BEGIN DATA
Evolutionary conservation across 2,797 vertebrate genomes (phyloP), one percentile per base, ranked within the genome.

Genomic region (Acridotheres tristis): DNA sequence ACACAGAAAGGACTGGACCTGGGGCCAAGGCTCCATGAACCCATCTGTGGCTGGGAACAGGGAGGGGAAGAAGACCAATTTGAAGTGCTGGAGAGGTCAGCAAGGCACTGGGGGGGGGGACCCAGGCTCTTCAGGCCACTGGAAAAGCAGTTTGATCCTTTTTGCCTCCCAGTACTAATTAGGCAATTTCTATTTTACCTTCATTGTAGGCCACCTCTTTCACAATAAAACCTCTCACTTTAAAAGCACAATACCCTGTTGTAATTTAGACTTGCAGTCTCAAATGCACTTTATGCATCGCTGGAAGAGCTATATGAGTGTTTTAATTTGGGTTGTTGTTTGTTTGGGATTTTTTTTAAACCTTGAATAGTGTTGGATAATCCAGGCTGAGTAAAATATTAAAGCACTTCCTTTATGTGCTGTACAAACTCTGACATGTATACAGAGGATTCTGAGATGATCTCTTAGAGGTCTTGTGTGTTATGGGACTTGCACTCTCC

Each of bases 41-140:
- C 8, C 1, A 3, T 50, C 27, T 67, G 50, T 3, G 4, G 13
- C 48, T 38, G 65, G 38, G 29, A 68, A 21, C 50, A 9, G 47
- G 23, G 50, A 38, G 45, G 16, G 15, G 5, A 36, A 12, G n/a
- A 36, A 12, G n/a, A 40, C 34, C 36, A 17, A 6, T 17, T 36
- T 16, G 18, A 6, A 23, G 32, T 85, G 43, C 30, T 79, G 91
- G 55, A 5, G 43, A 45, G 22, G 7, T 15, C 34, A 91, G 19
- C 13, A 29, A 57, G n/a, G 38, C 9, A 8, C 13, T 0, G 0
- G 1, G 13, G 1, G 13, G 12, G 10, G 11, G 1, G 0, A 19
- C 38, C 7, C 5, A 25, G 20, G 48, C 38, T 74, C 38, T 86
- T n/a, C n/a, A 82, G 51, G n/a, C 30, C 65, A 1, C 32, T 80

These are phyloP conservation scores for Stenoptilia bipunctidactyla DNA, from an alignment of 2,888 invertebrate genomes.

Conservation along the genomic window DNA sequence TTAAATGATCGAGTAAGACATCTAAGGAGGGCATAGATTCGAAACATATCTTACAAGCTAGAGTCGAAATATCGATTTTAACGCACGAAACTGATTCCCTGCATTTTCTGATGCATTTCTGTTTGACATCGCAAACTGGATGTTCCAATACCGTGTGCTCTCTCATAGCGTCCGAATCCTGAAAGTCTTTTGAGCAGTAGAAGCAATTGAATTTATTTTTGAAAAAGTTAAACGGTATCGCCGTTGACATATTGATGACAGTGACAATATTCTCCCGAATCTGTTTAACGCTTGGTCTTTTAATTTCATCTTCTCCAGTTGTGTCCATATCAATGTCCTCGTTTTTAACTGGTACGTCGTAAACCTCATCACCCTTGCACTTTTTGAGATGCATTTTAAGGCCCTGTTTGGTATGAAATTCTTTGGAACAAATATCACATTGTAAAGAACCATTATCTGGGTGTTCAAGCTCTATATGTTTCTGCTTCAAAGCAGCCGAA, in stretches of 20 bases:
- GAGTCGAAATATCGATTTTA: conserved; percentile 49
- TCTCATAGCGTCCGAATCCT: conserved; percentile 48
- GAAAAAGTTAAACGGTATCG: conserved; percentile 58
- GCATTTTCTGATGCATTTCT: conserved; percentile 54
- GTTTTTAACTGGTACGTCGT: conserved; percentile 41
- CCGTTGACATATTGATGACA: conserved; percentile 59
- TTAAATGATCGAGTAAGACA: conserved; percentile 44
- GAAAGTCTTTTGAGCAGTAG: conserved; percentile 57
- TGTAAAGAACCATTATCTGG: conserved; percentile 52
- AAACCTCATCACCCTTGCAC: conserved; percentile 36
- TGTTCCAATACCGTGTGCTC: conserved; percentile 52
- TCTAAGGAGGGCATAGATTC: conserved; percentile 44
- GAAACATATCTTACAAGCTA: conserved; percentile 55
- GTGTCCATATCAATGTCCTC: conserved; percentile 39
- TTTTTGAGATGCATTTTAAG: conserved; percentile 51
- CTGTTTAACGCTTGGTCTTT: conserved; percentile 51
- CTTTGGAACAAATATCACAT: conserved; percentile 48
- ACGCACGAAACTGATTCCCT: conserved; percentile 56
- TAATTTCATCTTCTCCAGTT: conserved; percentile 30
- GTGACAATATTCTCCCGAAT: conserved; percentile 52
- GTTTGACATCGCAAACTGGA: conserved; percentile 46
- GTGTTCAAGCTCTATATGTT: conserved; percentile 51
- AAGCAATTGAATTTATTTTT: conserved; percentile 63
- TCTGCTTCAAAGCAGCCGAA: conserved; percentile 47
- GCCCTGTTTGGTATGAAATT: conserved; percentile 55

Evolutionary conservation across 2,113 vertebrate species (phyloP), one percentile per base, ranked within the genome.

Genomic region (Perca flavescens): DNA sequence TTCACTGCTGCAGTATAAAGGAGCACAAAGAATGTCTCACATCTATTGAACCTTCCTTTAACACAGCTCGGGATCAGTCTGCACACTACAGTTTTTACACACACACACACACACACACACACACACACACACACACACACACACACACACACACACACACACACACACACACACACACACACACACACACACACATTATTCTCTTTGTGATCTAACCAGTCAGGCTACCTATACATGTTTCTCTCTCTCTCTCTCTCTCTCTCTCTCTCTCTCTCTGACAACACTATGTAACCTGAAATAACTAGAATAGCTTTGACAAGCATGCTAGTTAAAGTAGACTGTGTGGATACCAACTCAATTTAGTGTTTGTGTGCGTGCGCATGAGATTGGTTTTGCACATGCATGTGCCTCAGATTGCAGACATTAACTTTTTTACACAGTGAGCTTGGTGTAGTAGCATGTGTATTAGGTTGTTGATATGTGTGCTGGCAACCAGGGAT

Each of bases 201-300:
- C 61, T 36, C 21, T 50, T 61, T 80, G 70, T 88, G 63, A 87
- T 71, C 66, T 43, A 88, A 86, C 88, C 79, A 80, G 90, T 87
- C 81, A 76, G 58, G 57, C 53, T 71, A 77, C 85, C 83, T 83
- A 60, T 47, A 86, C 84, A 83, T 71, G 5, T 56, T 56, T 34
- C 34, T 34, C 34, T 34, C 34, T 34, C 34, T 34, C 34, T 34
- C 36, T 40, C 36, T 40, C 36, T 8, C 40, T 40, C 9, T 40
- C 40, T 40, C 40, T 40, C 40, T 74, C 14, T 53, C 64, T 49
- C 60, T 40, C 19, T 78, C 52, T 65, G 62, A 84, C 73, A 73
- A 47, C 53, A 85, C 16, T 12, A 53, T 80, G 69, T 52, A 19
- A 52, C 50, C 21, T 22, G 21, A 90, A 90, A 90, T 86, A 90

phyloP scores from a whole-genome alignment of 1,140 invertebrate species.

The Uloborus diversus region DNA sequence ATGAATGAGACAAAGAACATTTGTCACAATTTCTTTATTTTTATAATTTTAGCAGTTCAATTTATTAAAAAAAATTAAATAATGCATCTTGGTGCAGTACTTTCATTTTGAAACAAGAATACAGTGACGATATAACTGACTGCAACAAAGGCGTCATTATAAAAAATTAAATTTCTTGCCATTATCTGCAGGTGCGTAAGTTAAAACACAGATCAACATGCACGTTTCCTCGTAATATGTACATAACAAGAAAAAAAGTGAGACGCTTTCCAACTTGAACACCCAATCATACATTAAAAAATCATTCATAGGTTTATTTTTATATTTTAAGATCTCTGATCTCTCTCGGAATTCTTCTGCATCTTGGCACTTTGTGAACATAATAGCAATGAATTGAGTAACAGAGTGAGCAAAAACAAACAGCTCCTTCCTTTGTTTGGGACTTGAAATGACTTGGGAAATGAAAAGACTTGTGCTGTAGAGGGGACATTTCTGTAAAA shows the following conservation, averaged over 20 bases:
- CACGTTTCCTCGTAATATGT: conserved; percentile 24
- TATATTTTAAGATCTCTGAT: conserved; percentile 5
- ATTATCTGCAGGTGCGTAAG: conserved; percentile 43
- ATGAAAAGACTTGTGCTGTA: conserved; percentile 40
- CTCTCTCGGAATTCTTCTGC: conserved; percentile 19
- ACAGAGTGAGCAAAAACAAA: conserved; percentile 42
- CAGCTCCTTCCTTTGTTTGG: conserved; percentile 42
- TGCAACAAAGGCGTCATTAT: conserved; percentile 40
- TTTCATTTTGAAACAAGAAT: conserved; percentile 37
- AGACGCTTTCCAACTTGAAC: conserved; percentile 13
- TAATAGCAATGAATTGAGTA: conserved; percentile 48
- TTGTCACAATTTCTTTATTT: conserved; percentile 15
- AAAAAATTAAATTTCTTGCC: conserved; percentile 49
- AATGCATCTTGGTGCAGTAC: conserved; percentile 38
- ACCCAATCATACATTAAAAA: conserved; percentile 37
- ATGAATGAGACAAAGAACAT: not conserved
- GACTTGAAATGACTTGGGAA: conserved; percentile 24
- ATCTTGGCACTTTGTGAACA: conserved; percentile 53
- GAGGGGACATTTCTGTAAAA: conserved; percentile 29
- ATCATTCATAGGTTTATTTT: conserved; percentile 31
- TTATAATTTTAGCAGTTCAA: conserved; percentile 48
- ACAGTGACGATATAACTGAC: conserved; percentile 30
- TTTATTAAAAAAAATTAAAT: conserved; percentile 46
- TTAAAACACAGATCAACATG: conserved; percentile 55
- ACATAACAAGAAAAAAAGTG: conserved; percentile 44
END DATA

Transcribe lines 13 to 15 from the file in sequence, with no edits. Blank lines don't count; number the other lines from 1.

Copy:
- T n/a, C n/a, A 82, G 51, G n/a, C 30, C 65, A 1, C 32, T 80

These are phyloP conservation scores for Stenoptilia bipunctidactyla DNA, from an alignment of 2,888 invertebrate genomes.

Conservation along the genomic window DNA sequence TTAAATGATCGAGTAAGACATCTAAGGAGGGCATAGATTCGAAACATATCTTACAAGCTAGAGTCGAAATATCGATTTTAACGCACGAAACTGATTCCCTGCATTTTCTGATGCATTTCTGTTTGACATCGCAAACTGGATGTTCCAATACCGTGTGCTCTCTCATAGCGTCCGAATCCTGAAAGTCTTTTGAGCAGTAGAAGCAATTGAATTTATTTTTGAAAAAGTTAAACGGTATCGCCGTTGACATATTGATGACAGTGACAATATTCTCCCGAATCTGTTTAACGCTTGGTCTTTTAATTTCATCTTCTCCAGTTGTGTCCATATCAATGTCCTCGTTTTTAACTGGTACGTCGTAAACCTCATCACCCTTGCACTTTTTGAGATGCATTTTAAGGCCCTGTTTGGTATGAAATTCTTTGGAACAAATATCACATTGTAAAGAACCATTATCTGGGTGTTCAAGCTCTATATGTTTCTGCTTCAAAGCAGCCGAA, in stretches of 20 bases: